Ah, gentrification. What’s not to hate? Except for sit-down restaurants, dog parks, charming pubs, bike lanes … and there goes the neighborhood. Yesterday, we talked about the inherent irony of gentrification: the fact that gentrification is simultaneously driven and abhorred by nice young progressives who just want to live in a walkable neighborhood. We also discussed why so many of the ideas proposed to stop it — from inclusionary zoning to tougher rent control — have so far proven powerless against the March of the Affluent.

It’s true that “young progressives” are driving it.  The hatred is only for show.  That also explains why the “ideas proposed to stop it” are “powerless.”  That is by design.

I’m hearing a lot these days about scatter-site housing as a potential fix for gentrification.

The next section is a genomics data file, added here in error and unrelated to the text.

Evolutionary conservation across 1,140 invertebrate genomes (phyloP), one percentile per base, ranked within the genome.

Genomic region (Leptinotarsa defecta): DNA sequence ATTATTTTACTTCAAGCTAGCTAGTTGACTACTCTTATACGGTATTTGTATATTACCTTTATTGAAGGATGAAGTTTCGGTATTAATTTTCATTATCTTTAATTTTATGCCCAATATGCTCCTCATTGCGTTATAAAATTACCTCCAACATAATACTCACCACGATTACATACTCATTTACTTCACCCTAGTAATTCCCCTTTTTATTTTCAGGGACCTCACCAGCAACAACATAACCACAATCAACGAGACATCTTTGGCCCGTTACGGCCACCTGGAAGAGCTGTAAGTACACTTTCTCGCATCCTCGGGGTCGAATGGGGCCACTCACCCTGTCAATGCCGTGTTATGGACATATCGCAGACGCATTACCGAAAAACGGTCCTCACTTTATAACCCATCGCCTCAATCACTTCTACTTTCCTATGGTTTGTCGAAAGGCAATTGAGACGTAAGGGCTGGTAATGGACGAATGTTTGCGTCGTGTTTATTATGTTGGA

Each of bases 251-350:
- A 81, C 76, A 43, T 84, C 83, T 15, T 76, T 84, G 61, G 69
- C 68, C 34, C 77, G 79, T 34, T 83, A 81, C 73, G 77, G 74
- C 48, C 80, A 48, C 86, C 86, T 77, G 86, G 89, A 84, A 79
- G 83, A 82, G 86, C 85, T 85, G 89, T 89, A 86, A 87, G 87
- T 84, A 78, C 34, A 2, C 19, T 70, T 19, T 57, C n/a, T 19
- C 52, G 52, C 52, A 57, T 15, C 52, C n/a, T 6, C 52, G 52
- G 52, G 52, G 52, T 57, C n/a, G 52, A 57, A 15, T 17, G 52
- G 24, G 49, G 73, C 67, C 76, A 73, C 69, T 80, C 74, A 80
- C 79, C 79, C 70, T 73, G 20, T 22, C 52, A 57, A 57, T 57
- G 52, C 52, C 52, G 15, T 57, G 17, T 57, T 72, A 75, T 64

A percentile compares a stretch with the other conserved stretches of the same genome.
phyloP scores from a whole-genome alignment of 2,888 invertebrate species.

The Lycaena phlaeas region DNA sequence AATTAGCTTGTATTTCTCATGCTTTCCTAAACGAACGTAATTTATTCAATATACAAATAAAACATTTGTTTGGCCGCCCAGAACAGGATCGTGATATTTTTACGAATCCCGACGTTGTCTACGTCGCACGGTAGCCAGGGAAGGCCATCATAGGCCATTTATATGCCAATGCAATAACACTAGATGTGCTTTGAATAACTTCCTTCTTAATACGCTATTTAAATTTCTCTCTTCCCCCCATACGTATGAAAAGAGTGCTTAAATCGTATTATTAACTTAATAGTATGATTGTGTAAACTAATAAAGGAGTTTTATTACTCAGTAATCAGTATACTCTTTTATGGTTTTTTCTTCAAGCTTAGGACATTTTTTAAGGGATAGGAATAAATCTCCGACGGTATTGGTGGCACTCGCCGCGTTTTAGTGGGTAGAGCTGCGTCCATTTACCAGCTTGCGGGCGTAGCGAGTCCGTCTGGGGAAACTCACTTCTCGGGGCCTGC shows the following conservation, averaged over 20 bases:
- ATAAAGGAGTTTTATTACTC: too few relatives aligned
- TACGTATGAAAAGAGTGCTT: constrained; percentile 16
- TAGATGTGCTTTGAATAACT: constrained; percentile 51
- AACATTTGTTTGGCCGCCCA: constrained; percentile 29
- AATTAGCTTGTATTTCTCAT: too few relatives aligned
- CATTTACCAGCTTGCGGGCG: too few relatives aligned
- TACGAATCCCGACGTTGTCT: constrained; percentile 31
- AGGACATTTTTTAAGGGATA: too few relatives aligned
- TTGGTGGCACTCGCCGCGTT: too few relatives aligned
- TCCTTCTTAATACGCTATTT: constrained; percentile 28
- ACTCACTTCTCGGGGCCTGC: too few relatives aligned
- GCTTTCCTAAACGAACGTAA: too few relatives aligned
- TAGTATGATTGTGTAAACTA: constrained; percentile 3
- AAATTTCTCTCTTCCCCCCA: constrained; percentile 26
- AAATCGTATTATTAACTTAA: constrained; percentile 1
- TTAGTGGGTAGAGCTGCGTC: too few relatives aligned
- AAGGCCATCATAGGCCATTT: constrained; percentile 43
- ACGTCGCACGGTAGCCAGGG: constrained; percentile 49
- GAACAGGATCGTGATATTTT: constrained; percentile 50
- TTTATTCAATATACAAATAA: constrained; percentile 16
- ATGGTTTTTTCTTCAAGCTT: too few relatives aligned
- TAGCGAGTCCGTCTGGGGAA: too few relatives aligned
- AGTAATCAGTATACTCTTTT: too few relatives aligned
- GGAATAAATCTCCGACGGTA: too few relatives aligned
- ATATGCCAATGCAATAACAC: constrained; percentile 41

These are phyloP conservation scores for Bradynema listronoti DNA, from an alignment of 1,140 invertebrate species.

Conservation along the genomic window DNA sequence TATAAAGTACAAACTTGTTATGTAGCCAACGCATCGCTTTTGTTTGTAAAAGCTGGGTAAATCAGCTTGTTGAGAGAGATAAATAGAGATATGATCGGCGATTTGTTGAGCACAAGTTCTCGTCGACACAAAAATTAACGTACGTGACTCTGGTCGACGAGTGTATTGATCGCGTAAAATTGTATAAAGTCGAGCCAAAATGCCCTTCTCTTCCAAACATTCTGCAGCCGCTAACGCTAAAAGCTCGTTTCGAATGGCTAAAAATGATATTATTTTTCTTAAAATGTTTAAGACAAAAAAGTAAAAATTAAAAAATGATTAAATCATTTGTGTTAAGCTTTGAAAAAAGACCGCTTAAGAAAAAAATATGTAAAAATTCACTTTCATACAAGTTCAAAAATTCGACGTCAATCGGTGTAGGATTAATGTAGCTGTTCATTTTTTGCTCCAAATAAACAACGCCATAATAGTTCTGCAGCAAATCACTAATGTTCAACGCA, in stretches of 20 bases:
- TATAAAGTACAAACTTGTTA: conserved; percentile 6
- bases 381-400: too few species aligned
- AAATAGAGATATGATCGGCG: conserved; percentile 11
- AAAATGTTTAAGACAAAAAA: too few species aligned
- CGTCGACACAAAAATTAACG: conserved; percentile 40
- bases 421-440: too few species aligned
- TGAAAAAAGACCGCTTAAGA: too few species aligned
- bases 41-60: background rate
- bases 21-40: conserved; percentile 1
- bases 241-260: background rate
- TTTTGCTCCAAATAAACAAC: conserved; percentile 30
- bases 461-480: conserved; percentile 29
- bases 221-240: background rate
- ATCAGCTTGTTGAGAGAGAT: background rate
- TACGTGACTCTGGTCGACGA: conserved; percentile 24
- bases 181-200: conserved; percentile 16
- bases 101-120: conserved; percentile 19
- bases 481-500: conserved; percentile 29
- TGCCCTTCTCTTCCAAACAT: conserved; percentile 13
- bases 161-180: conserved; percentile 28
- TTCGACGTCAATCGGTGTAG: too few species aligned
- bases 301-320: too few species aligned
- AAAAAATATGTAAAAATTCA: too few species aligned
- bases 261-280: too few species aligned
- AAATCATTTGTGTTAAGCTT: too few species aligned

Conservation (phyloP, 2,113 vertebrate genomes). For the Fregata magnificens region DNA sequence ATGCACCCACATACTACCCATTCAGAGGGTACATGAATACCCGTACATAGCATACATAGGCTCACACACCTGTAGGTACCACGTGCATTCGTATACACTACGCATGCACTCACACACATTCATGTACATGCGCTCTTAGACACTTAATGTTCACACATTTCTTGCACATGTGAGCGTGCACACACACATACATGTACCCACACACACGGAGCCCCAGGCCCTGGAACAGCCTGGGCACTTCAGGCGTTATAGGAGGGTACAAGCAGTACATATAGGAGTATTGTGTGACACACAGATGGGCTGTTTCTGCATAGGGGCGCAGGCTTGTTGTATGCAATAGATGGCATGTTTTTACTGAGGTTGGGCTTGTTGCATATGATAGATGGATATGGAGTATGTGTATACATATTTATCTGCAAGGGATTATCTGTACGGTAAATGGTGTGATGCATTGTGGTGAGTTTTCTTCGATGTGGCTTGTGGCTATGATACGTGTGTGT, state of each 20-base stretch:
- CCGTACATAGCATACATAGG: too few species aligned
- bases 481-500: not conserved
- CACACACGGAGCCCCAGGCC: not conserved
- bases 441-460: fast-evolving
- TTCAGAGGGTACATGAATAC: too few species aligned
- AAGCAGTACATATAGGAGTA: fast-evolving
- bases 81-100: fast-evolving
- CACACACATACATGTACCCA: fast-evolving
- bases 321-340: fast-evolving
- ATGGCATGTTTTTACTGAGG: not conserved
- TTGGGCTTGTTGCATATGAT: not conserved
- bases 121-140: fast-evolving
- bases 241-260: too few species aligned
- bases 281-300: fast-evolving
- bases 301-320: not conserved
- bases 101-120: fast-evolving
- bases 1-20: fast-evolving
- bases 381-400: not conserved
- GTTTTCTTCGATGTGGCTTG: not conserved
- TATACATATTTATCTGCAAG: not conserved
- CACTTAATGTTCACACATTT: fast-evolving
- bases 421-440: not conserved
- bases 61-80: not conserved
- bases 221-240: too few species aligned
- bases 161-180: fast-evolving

Scatter site housing helps gentrification, because they scatter the scatter site housing in older suburbs (think: Ferguson) in order to shovel ghetto blacks out of the cities.

There are two additional wrinkles we need to consider. First, what does your tax base do when they hear that their neighborhood has been slated for 2,000 low-income housing units by the year 2020? Let’s say you have managed … er, somehow … to make it impossible for these community groups to sue, and you have studiously ignored their angry letters and phone calls to the city council. What do these people do? There’s a risk that the answer is “move,” in which case the tax base collapses again. Now you have lots of affordable housing, and all the problems that cities complained about before people started complaining about gentrification.

Or, there’s another option.  The media will bitch about the racism of old white people in older suburbs so they can’t materialize the political will to stop “affordable housing” there, so that ghetto blacks can continue to be shoveled out of central cities to make them safe for young progressives.